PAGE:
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Asbestos in Space Flight Programs

When we think about all the amazing inventions and discoveries associated with NASA over the last half century, it’s impossible not to wonder what the future holds. Even though the shuttle program is over, and the only place to see a NASA-manned vehicle is a museum, engineers are hard at work designing a new rocket system designed to send astronauts to Mars.

rocket-engine-11742-m.jpgOne thing that may come as a surprise is, despite all of the cutting-edge technology, asbestos has played a major a role in spaceflight, and, to some extent, still does. As discussed in a feature from NASA, asbestos-containing material has been heavily used in various aspects of rocket design and heat shielding technology.

One the one hand, it is easy to see why asbestos was, and still is, a somewhat favored material. It is a naturally occurring element, which is easy to mine, and cheap to refine into manufactured products. It an excellent insulator from heat, caustic chemicals, electricity, and fire, and it can also be spun into extremely lightweight textiles. Weight reduction is a major goal in spaceflight, as these machines have to reach speeds of around 20,000 MPH to clear Earth’s atmosphere and get into space.

The problem with asbestos, of course, is that it is highly toxic to anyone who inhales the deadly microscopic fibers. However, since many other materials used in manned spaceflight are also toxic and highly combustible, one could see why engineers are willing to put up with some asbestos, as long as the crew compartment is properly shielded, which it must be anyway to keep astronauts safe in space.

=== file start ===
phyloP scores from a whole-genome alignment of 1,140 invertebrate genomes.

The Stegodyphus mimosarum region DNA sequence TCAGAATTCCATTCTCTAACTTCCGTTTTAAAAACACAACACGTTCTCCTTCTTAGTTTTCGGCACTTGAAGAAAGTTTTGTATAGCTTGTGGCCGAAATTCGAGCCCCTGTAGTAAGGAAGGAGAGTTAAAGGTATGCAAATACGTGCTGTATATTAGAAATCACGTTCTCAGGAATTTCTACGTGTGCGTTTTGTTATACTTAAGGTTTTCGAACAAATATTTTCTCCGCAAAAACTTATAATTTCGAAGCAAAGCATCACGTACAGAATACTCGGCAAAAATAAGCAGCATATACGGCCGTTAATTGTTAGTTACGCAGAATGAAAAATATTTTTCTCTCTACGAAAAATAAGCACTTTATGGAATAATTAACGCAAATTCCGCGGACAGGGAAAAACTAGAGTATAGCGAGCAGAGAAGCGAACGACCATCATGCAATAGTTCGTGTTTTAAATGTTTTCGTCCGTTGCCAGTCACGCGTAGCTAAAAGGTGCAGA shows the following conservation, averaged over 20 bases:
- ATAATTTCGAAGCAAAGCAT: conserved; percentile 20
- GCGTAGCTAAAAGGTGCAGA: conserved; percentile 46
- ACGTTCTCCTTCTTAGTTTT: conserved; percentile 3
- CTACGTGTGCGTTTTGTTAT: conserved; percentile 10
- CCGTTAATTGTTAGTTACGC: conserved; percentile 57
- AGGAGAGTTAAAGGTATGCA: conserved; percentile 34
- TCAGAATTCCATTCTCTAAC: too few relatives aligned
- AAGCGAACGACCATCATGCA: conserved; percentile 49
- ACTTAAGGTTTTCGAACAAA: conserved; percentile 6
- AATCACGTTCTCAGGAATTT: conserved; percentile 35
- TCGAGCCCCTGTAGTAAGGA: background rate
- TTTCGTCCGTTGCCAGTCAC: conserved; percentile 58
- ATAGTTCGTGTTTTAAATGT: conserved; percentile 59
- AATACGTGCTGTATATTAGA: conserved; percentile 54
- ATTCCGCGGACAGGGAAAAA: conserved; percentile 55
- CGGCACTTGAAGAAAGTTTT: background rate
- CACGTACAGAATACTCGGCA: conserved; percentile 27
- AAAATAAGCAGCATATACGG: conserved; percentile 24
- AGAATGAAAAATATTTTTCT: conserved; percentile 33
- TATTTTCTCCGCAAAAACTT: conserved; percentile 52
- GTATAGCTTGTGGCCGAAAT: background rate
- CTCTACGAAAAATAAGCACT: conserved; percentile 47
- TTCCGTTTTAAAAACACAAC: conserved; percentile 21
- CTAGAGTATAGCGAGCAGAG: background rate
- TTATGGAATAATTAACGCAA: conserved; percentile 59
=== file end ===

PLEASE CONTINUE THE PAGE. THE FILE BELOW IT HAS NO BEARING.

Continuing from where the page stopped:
On the other hand, the solid rocket boosters detach from the space delivery vehicle and fall back to Earth, where they land in the ocean and are recovered by NASA crews who must handle the rocket pieces and take them back to a refurbishment facility. At the end of they day, any use of asbestos puts people in danger, and NASA has a desire to avoid that.

One form of asbestos commonly used in rocket engines is chrysotile-filled rubber. Chrysotile, as our Boston mesothelioma attorneys can explain, is form of asbestos once commonly used in industrial applications as a heat insulator. This material was placed in between the sections of the solid rocket booster segments and used to fill gaps, or “voids,” as they are called in the industry. It is essential for these voids be sealed properly, and in a way that will stand up to incredible heat. After all, it was a leak in one of these voids that allowed a flame to cut through the Challenger’s main fuel tank, which was responsible for its tragic explosion.

Despite the importance of having a proper void seal, NASA has been experimenting with alternative materials, which do not contain asbestos, and, while they have never been tested in manned spaceflight, they have proven effective in all ground tests, and it’s believed with the retirement of the shuttle fleet, we have seen the last of asbestos-filled rocket engines.

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Additional Resources:

ATK making progress on SRB propellant void issue , September 15, 2014, NASA Space Flight

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Urban Renewal Project Includes $247,000 for Asbestos Removal, May 18, 2014, Boston Mesothelioma Lawyers Blog